Red sky at night, but for whose delight?
English Touring Opera,Theatre Royal, Brighton
Robert Chevara's new touring production of Beethoven's only opera offers a novel twist on the work's familiar plot. Here, for once, is a Fidelio that is saved by its Florestan, not the other way round; and those who left at the interval (as I was tempted to do) missed a quite unexpected reversal in the evening's vocal fortunes that neatly paralleled the bouleversement in Bouilly's true-life tale. Yet, until his bedraggled appearance at the start of Act 2, this Fidelio looked as far beyond salvation as poor Florestan himself.
Things got off to a bad start, with ropey string-playing from a skeletally cut-down band (pitilessly exposed in Brighton's pitless Theatre Royal) not quite serving to distract attention from the pointless little preambular dumb show of wifely worry which Chevara saw fit to inflict on the overture. Where Beethoven surely intended the early domestic scenes to provide light relief for the darker conflicts to come, Jeffrey Lloyd-Roberts's piercing Jacquino subjected Denise Mulholland's insistently shrill, consistently overloud Marzelline to a protracted bout of sexual harassment that would have earned him star billing on an HM prison officers' training video. Paul Hudson, meanwhile, did his best to lower the tone with his erratically pitched, heel-clicking buffoon of a Rocco, while Es Devlin's single-piece set, with its big sliding doors and neatly stacked clothes' shelves, looked more like a classier branch of Benetton than a high-security jail. When a new prisoner arrived and began stripping off first his shirt, then his shoes and socks, I feared the worst - Fidelio: The Full Monty.
Thankfully, the new arrival kept his breeches on. As did Susan Stacey's Leonore. If more a Brunnhilde in the making than the housewife superstar of Beethoven's immortal longings (though one could easily imagine this buxom cross-dresser - like a juvenile Robbie Coltrane in a Nuns on the Run-style remake of Prisoner: Cell Block H - doing her award-winning trolley dash through the local hypermarket's chains and fetters department), Stacey is a real dramatic find, with a big, heroic voice and fearless attack; all she lacks is the true womanly warmth that would ideally inflect her phrasing of those two key words, "love" and "hope", in her great Act 1 scena (and, no, back-projecting various Matisse-like nudes in assorted poses of seduction and supplication really doesn't compensate). Still, when Act 1 ended with Leonore posed statuesquely against a striated red sky at night, one had to ask, in the absence of any obvious shepherds, just whose delight was it all for?
Things brightened up after the interval - and not just thanks to the wilful perversity of lighting designer Bruno Poet (only he doesn't know it) in choosing to ignore Beethoven's clear schema of a plunge from bright daylight into subterranean gloom (although it is one of the staging's more comic ironies that, while no one could possibly see beneath Leonore's masculine disguise in the Stygian gloom that passes for daylight in Act 1, the fact that Florestan can fail to recognise his wife in the comparative illumination of his solitary cell can only be ascribed to the lack of carrots in his starvation diet). "There's something in his voice," says Rocco of the unknown prisoner. "Yes, it pierces your heart," replies Leonore. And for once it's true. Geraint Dodd's tenor is very much of the Vickers school, with the same kind of rough wildness, hoarse integrity and plangent (self-)righteousness; his opening apostrophe to God swelled thrillingly from near-falsetto to baritonal fullness, while he attained true inspiration in his hallucinatory vision of an angelic Leonore. A dangerous dissident indeed, this Florestan energised the whole production. As Andrew Greenwood whipped his orchestra's excellent wind and brass choirs and heart-stopping timps into the helter-skelter rush towards freedom and the finale, one could almost overlook Chevara's few remaining directorial crimes - those inevitable Mothers of the Disappeared, clutching cumbersome lightboxes bearing further examples of Es Devlin's execrably amateur portraiture (the sort of thing pavement artists serve up in Mediterranean tourists traps out of season), and the brief outbreak of mob rule that sees off Pizarro and so clearly contradicts Beethoven's message of brotherly love and individual action. The nicest touch of all, though, was the way, as all around prepared to celebrate the reunited couple's joy, good old "father" Rocco just got on with tidying up the mess he'd made with all that grave- digging: as strong an argument as I've ever seen for playing Leonore No 3, scrawny strings or no.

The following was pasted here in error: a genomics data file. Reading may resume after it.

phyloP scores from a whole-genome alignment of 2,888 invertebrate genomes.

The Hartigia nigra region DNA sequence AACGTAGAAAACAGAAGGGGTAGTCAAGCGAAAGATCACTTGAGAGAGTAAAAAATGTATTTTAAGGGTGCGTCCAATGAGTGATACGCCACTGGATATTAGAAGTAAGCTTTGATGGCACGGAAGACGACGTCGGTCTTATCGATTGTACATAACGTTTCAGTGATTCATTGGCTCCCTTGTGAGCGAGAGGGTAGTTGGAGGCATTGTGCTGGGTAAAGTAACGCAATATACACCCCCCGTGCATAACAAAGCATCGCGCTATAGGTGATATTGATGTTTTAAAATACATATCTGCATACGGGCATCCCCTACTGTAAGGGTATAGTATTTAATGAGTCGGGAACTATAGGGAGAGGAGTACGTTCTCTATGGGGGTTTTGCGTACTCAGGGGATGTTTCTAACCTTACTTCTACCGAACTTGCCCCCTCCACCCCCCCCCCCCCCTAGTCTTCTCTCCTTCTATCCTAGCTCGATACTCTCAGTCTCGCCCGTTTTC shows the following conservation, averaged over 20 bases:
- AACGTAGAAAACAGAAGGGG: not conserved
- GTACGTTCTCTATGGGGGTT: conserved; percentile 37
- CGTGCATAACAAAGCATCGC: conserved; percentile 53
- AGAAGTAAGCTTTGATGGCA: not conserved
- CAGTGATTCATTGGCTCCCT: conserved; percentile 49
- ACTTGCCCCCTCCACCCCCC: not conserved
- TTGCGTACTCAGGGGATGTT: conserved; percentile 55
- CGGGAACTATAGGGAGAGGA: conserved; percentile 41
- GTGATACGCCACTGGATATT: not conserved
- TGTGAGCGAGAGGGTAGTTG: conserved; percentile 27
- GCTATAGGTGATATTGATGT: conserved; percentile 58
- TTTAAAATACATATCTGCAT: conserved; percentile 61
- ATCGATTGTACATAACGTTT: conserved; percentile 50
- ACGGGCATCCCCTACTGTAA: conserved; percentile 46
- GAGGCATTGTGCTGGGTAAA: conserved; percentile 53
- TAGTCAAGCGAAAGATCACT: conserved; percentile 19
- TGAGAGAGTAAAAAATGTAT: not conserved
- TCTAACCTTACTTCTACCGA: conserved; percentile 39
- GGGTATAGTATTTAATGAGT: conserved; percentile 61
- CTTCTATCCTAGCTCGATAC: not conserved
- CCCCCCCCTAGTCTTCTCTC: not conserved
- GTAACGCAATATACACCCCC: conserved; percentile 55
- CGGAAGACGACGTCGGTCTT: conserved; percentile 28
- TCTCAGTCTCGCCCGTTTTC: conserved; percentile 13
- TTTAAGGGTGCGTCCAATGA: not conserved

25, 27 March, Peacock Theatre, London (0171-314 8800), then Ipswich, Darlington, Yeovil
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